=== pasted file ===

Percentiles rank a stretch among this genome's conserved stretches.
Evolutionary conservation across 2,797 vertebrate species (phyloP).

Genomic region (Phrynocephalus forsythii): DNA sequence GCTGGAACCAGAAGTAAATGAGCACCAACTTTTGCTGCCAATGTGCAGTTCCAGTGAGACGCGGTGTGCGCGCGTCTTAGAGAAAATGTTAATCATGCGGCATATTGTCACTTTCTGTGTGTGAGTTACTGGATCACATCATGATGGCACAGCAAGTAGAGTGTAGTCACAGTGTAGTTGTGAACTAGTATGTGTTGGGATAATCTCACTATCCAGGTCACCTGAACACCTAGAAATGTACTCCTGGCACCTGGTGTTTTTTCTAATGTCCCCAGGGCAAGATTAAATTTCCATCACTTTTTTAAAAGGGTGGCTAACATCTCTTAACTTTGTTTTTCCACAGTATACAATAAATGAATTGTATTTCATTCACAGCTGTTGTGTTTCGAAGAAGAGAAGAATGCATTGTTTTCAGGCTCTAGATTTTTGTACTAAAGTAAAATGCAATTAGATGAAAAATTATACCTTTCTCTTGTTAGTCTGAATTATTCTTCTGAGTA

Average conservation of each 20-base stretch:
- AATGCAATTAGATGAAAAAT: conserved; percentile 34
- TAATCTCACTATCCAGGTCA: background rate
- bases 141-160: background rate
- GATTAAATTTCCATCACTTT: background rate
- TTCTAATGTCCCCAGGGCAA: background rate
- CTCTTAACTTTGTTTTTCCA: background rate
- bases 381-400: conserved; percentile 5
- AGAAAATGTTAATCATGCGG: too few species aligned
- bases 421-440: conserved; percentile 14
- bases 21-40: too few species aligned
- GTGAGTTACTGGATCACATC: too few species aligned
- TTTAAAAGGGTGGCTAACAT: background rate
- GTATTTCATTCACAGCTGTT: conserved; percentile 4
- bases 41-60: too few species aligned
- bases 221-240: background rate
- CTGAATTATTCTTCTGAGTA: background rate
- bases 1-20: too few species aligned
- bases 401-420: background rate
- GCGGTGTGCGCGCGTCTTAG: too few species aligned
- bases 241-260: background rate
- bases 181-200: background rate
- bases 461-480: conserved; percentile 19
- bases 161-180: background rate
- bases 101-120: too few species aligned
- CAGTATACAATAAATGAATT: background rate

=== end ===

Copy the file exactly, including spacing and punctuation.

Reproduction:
Percentiles rank a stretch among this genome's conserved stretches.
Evolutionary conservation across 2,797 vertebrate species (phyloP).

Genomic region (Phrynocephalus forsythii): DNA sequence GCTGGAACCAGAAGTAAATGAGCACCAACTTTTGCTGCCAATGTGCAGTTCCAGTGAGACGCGGTGTGCGCGCGTCTTAGAGAAAATGTTAATCATGCGGCATATTGTCACTTTCTGTGTGTGAGTTACTGGATCACATCATGATGGCACAGCAAGTAGAGTGTAGTCACAGTGTAGTTGTGAACTAGTATGTGTTGGGATAATCTCACTATCCAGGTCACCTGAACACCTAGAAATGTACTCCTGGCACCTGGTGTTTTTTCTAATGTCCCCAGGGCAAGATTAAATTTCCATCACTTTTTTAAAAGGGTGGCTAACATCTCTTAACTTTGTTTTTCCACAGTATACAATAAATGAATTGTATTTCATTCACAGCTGTTGTGTTTCGAAGAAGAGAAGAATGCATTGTTTTCAGGCTCTAGATTTTTGTACTAAAGTAAAATGCAATTAGATGAAAAATTATACCTTTCTCTTGTTAGTCTGAATTATTCTTCTGAGTA

Average conservation of each 20-base stretch:
- AATGCAATTAGATGAAAAAT: conserved; percentile 34
- TAATCTCACTATCCAGGTCA: background rate
- bases 141-160: background rate
- GATTAAATTTCCATCACTTT: background rate
- TTCTAATGTCCCCAGGGCAA: background rate
- CTCTTAACTTTGTTTTTCCA: background rate
- bases 381-400: conserved; percentile 5
- AGAAAATGTTAATCATGCGG: too few species aligned
- bases 421-440: conserved; percentile 14
- bases 21-40: too few species aligned
- GTGAGTTACTGGATCACATC: too few species aligned
- TTTAAAAGGGTGGCTAACAT: background rate
- GTATTTCATTCACAGCTGTT: conserved; percentile 4
- bases 41-60: too few species aligned
- bases 221-240: background rate
- CTGAATTATTCTTCTGAGTA: background rate
- bases 1-20: too few species aligned
- bases 401-420: background rate
- GCGGTGTGCGCGCGTCTTAG: too few species aligned
- bases 241-260: background rate
- bases 181-200: background rate
- bases 461-480: conserved; percentile 19
- bases 161-180: background rate
- bases 101-120: too few species aligned
- CAGTATACAATAAATGAATT: background rate